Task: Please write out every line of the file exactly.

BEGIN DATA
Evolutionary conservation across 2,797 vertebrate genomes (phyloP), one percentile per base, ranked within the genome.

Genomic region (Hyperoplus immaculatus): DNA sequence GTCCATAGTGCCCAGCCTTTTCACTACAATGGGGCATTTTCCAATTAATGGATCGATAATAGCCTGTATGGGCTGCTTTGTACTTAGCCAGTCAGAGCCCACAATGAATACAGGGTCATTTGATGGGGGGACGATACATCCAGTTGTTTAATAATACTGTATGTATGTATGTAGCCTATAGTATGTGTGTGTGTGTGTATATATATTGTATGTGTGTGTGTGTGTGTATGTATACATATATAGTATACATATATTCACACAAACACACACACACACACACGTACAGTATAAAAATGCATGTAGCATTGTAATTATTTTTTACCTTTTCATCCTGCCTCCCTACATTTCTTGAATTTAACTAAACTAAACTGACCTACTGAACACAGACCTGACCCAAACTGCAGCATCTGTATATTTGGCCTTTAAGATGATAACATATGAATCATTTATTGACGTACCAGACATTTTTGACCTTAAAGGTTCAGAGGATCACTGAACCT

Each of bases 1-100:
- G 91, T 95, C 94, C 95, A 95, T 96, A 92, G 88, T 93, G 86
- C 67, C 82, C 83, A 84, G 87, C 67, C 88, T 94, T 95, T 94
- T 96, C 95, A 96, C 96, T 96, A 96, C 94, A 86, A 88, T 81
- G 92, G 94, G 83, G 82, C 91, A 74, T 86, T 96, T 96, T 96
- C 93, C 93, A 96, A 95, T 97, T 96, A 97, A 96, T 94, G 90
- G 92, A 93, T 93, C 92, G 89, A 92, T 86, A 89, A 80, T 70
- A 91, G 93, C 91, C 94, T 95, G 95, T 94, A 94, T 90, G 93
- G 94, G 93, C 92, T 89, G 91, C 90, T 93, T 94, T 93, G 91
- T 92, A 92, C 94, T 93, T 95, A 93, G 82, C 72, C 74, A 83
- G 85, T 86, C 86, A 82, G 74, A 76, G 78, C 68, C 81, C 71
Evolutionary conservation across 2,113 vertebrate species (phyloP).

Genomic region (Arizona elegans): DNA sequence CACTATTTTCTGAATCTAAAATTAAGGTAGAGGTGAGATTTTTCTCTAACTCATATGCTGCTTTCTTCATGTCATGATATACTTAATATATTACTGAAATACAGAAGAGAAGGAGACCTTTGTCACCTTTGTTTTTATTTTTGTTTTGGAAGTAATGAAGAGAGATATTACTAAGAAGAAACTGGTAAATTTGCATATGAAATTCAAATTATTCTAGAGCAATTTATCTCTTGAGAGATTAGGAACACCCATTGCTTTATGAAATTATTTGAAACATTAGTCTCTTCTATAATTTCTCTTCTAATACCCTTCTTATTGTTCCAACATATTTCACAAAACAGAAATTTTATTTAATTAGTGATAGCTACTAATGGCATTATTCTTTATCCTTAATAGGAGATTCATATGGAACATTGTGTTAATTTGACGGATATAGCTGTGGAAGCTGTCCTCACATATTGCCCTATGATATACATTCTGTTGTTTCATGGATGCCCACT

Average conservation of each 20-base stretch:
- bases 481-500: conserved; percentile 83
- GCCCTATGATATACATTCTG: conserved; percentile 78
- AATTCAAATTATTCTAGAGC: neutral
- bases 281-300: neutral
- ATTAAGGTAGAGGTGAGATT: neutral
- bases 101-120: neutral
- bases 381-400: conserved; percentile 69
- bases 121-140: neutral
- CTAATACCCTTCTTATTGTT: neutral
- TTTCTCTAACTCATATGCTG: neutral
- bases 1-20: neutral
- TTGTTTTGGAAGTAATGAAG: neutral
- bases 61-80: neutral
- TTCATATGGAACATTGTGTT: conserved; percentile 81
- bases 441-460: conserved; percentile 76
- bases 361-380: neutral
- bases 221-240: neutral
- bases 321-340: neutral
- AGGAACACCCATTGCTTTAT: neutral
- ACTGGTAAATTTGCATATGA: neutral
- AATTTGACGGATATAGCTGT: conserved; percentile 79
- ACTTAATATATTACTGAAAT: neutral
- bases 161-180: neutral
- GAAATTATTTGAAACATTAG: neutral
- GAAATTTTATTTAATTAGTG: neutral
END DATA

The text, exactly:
Evolutionary conservation across 2,797 vertebrate genomes (phyloP), one percentile per base, ranked within the genome.

Genomic region (Hyperoplus immaculatus): DNA sequence GTCCATAGTGCCCAGCCTTTTCACTACAATGGGGCATTTTCCAATTAATGGATCGATAATAGCCTGTATGGGCTGCTTTGTACTTAGCCAGTCAGAGCCCACAATGAATACAGGGTCATTTGATGGGGGGACGATACATCCAGTTGTTTAATAATACTGTATGTATGTATGTAGCCTATAGTATGTGTGTGTGTGTGTATATATATTGTATGTGTGTGTGTGTGTGTATGTATACATATATAGTATACATATATTCACACAAACACACACACACACACACGTACAGTATAAAAATGCATGTAGCATTGTAATTATTTTTTACCTTTTCATCCTGCCTCCCTACATTTCTTGAATTTAACTAAACTAAACTGACCTACTGAACACAGACCTGACCCAAACTGCAGCATCTGTATATTTGGCCTTTAAGATGATAACATATGAATCATTTATTGACGTACCAGACATTTTTGACCTTAAAGGTTCAGAGGATCACTGAACCT

Each of bases 1-100:
- G 91, T 95, C 94, C 95, A 95, T 96, A 92, G 88, T 93, G 86
- C 67, C 82, C 83, A 84, G 87, C 67, C 88, T 94, T 95, T 94
- T 96, C 95, A 96, C 96, T 96, A 96, C 94, A 86, A 88, T 81
- G 92, G 94, G 83, G 82, C 91, A 74, T 86, T 96, T 96, T 96
- C 93, C 93, A 96, A 95, T 97, T 96, A 97, A 96, T 94, G 90
- G 92, A 93, T 93, C 92, G 89, A 92, T 86, A 89, A 80, T 70
- A 91, G 93, C 91, C 94, T 95, G 95, T 94, A 94, T 90, G 93
- G 94, G 93, C 92, T 89, G 91, C 90, T 93, T 94, T 93, G 91
- T 92, A 92, C 94, T 93, T 95, A 93, G 82, C 72, C 74, A 83
- G 85, T 86, C 86, A 82, G 74, A 76, G 78, C 68, C 81, C 71
Evolutionary conservation across 2,113 vertebrate species (phyloP).

Genomic region (Arizona elegans): DNA sequence CACTATTTTCTGAATCTAAAATTAAGGTAGAGGTGAGATTTTTCTCTAACTCATATGCTGCTTTCTTCATGTCATGATATACTTAATATATTACTGAAATACAGAAGAGAAGGAGACCTTTGTCACCTTTGTTTTTATTTTTGTTTTGGAAGTAATGAAGAGAGATATTACTAAGAAGAAACTGGTAAATTTGCATATGAAATTCAAATTATTCTAGAGCAATTTATCTCTTGAGAGATTAGGAACACCCATTGCTTTATGAAATTATTTGAAACATTAGTCTCTTCTATAATTTCTCTTCTAATACCCTTCTTATTGTTCCAACATATTTCACAAAACAGAAATTTTATTTAATTAGTGATAGCTACTAATGGCATTATTCTTTATCCTTAATAGGAGATTCATATGGAACATTGTGTTAATTTGACGGATATAGCTGTGGAAGCTGTCCTCACATATTGCCCTATGATATACATTCTGTTGTTTCATGGATGCCCACT

Average conservation of each 20-base stretch:
- bases 481-500: conserved; percentile 83
- GCCCTATGATATACATTCTG: conserved; percentile 78
- AATTCAAATTATTCTAGAGC: neutral
- bases 281-300: neutral
- ATTAAGGTAGAGGTGAGATT: neutral
- bases 101-120: neutral
- bases 381-400: conserved; percentile 69
- bases 121-140: neutral
- CTAATACCCTTCTTATTGTT: neutral
- TTTCTCTAACTCATATGCTG: neutral
- bases 1-20: neutral
- TTGTTTTGGAAGTAATGAAG: neutral
- bases 61-80: neutral
- TTCATATGGAACATTGTGTT: conserved; percentile 81
- bases 441-460: conserved; percentile 76
- bases 361-380: neutral
- bases 221-240: neutral
- bases 321-340: neutral
- AGGAACACCCATTGCTTTAT: neutral
- ACTGGTAAATTTGCATATGA: neutral
- AATTTGACGGATATAGCTGT: conserved; percentile 79
- ACTTAATATATTACTGAAAT: neutral
- bases 161-180: neutral
- GAAATTATTTGAAACATTAG: neutral
- GAAATTTTATTTAATTAGTG: neutral